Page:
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MINNEAPOLIS — The wooden remnants of “Scaffold,” the gallows-like sculpture that created so much controversy at the Walker Art Center this summer, will soon be buried in symbolic fashion. But the museum, one of the nation’s top contemporary art institutions, is still reckoning with the fallout and with questions about decision making.

The Walker’s board has hired a law firm to review its handling of “Scaffold,” by the artist Sam Durant, which evoked the macabre settings of seven executions — including the hanging of 38 Dakota Indian men in Minnesota after the United States-Dakota war in 1862.

Some Native American leaders who denounced “Scaffold” as offensive — which ultimately led to its demolition — are still troubled that the museum displayed the sculpture on former Dakota land, and that it also imported an exhibition this summer by Jimmie Durham, a celebrated artist whose past self-identification as Cherokee has drawn criticism from leaders of the Cherokee tribe.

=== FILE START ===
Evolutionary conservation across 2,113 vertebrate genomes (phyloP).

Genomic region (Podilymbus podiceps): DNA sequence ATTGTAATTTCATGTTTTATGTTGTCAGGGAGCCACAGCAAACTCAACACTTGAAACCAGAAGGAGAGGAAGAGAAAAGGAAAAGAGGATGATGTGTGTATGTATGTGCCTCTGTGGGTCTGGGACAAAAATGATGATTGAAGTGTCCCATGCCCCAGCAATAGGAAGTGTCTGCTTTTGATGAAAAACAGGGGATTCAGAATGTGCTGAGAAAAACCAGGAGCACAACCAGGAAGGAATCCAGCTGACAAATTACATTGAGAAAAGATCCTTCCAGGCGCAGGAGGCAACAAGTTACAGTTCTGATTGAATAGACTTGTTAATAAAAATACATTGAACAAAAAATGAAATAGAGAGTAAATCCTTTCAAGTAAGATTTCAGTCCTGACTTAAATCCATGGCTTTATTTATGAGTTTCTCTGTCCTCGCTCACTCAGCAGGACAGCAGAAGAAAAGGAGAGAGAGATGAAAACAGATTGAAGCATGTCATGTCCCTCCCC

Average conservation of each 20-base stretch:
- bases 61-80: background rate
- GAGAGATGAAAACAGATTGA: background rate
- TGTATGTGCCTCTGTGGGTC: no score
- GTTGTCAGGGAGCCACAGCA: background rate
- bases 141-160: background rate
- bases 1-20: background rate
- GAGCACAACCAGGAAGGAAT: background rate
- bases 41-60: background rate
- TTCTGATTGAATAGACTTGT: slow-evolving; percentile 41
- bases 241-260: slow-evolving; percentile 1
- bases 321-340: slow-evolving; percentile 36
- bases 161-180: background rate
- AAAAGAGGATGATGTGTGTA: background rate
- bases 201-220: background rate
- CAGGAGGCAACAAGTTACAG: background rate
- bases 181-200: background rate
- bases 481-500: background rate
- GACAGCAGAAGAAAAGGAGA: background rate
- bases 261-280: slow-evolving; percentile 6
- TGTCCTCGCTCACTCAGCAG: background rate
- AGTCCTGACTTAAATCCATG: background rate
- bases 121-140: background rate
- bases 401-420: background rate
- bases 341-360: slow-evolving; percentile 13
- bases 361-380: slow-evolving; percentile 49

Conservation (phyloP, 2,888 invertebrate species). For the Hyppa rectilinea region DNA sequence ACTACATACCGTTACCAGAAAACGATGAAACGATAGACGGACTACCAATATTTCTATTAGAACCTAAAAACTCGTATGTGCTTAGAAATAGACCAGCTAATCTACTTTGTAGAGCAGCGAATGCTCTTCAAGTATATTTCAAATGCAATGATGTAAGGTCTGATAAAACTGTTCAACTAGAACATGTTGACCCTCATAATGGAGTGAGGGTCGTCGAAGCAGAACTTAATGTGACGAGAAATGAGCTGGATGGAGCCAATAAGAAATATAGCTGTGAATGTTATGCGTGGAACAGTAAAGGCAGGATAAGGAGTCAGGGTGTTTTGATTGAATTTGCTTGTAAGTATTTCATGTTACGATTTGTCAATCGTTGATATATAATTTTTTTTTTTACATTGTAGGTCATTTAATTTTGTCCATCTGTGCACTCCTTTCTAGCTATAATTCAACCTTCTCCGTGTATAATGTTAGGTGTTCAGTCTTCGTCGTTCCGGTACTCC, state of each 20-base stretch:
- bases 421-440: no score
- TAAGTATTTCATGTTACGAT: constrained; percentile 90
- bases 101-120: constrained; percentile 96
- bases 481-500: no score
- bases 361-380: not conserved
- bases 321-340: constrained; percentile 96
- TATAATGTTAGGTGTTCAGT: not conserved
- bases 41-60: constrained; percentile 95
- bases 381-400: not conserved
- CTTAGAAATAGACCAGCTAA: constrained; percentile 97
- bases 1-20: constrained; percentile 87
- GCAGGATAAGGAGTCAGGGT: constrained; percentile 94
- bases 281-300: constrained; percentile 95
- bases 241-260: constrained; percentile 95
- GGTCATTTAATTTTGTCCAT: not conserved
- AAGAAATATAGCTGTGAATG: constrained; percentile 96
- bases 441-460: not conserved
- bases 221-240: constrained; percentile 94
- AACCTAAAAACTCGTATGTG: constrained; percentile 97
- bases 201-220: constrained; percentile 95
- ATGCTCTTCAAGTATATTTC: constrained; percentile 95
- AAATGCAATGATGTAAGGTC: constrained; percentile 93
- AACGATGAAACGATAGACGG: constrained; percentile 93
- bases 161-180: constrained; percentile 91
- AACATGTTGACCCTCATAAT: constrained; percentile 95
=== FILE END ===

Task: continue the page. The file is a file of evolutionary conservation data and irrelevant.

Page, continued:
Separately, over the past year, two dozen staff members have departed the museum, out of a total work force of just under 120. Interviews with several former employees reveal a mix of factors behind the staff changes, including practical reasons like reaching retirement age. But others described an environment of long hours and high expectations under the museum’s executive director, Olga Viso, and a few said that Ms. Viso was not always open to criticism or warnings — including over “Scaffold.” Most spoke on condition of anonymity to discuss internal affairs and conversations at the Walker.